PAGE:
The Cambridge Union Society’s Bicentenary Debate yesterday, which according to the invitation was about ‘celebrating 200 years of free speech’, has moved me to some sober reflections about the impact of political correctness over the past thirty years. When I became a life member of the Union in 1984, it would have been possible for the then President to have held a debate about the spiritual, moral and psychological impact of abortion on British society.
If there had been attempts to stop or disrupt the debate, the authorities would have backed the Union. At the very least, it must be questioned whether that would happen now.
The moral climate has changed radically and nowhere is that more clearly illustrated than in what happened to Harry Hammond in 2001. He set up a stall in Bournemouth town centre with some banners criticising homosexual practice. Members of an angry crowd broke his banners and in fact assaulted the late Mr Hammond.
The police arrived but it was the Christian street preacher who got arrested, not his assailants. The ascendancy of political correctness since 1984 is unquestionably threatening freedom of speech in our country.
To reflect briefly on the cultural climate in 1815, there is no doubt that the secular intellectual movement known as the Enlightenment was a factor in the foundation of a debating society like the Union. But much more important in relation to the flourishing of freedom of expression in this country was the providential decision of Almighty God, who is the God and Father of the Lord Jesus Christ, to unleash on the peoples of these islands the Authorised Version of the English Bible in the early 17th Century. That was followed by the evangelical revival of the 18th Century, which saturated British culture with Christianity.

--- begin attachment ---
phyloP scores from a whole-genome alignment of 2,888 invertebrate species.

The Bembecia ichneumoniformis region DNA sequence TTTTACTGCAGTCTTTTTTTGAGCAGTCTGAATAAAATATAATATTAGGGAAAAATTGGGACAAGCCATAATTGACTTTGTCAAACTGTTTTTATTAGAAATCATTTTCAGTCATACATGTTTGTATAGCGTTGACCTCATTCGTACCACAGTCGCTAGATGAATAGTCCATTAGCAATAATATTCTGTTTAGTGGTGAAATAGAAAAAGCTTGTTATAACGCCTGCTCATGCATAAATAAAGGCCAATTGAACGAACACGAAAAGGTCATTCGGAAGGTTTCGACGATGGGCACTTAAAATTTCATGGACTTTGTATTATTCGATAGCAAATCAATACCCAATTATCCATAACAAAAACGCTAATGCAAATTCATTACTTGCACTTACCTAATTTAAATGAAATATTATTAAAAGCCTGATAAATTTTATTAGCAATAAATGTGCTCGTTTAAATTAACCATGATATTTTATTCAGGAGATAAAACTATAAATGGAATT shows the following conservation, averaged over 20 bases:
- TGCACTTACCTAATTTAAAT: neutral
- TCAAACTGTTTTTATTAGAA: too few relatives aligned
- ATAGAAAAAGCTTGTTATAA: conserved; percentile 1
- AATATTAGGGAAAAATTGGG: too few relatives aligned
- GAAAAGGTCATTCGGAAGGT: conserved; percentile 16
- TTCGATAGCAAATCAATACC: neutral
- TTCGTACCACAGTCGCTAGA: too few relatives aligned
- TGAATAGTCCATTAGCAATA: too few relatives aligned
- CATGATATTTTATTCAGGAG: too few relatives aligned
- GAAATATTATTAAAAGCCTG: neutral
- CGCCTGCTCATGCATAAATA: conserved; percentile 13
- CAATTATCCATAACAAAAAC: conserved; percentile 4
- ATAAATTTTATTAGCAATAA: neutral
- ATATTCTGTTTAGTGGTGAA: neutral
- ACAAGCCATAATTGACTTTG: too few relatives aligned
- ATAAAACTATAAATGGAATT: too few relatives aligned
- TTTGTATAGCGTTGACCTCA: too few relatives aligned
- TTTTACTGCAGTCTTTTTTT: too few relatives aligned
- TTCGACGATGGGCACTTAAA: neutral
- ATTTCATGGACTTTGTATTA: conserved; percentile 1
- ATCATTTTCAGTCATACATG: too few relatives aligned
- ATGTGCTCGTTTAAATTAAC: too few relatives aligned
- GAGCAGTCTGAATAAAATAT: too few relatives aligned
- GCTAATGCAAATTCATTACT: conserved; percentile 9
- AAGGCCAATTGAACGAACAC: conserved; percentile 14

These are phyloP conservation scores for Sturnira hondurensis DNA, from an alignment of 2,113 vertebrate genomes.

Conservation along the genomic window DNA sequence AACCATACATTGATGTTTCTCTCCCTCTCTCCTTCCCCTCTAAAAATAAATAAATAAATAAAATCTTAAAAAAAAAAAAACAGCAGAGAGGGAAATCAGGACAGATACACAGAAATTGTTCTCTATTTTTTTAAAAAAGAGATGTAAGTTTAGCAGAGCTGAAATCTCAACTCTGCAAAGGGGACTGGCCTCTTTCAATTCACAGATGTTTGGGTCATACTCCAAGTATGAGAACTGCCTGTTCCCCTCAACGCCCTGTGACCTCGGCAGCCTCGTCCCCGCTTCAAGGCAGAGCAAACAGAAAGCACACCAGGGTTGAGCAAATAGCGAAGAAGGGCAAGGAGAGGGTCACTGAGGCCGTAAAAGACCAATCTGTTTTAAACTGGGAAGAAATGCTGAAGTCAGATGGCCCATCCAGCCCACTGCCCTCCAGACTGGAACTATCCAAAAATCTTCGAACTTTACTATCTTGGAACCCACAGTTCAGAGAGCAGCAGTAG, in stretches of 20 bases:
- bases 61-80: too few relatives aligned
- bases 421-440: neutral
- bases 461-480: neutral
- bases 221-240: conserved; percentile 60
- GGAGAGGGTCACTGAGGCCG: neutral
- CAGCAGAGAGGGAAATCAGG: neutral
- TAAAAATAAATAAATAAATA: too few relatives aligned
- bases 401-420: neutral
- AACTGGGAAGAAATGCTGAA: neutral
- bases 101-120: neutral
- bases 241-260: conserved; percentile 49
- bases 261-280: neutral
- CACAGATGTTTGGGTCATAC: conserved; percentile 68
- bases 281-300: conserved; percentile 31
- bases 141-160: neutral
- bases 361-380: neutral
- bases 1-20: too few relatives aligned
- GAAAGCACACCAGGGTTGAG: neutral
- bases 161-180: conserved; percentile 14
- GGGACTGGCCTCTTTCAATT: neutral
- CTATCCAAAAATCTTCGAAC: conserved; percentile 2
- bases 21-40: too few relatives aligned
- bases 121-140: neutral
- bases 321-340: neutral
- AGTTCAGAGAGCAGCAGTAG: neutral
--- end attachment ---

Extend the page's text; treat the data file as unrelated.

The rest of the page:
The inconvenient fact for the influential proponents of political correctness present at the debate is that it was Christian Britain that gave birth to the Cambridge Union. But now it is far from inconceivable that risk assessments on the expression of Christian convictions in university debating societies could soon become compulsory.
The motion being debated at the Bicentenary was ‘This House is not what it used to be’. That unfortunately would appear to be true, not because of anything the Union has done or desires to do but because a toxic, socially Marxist, anti-Christian ideology has possessed the soul of Britain’s political and cultural leadership. Tragically for freedom of thought and expression, university debating societies cannot escape the consequences.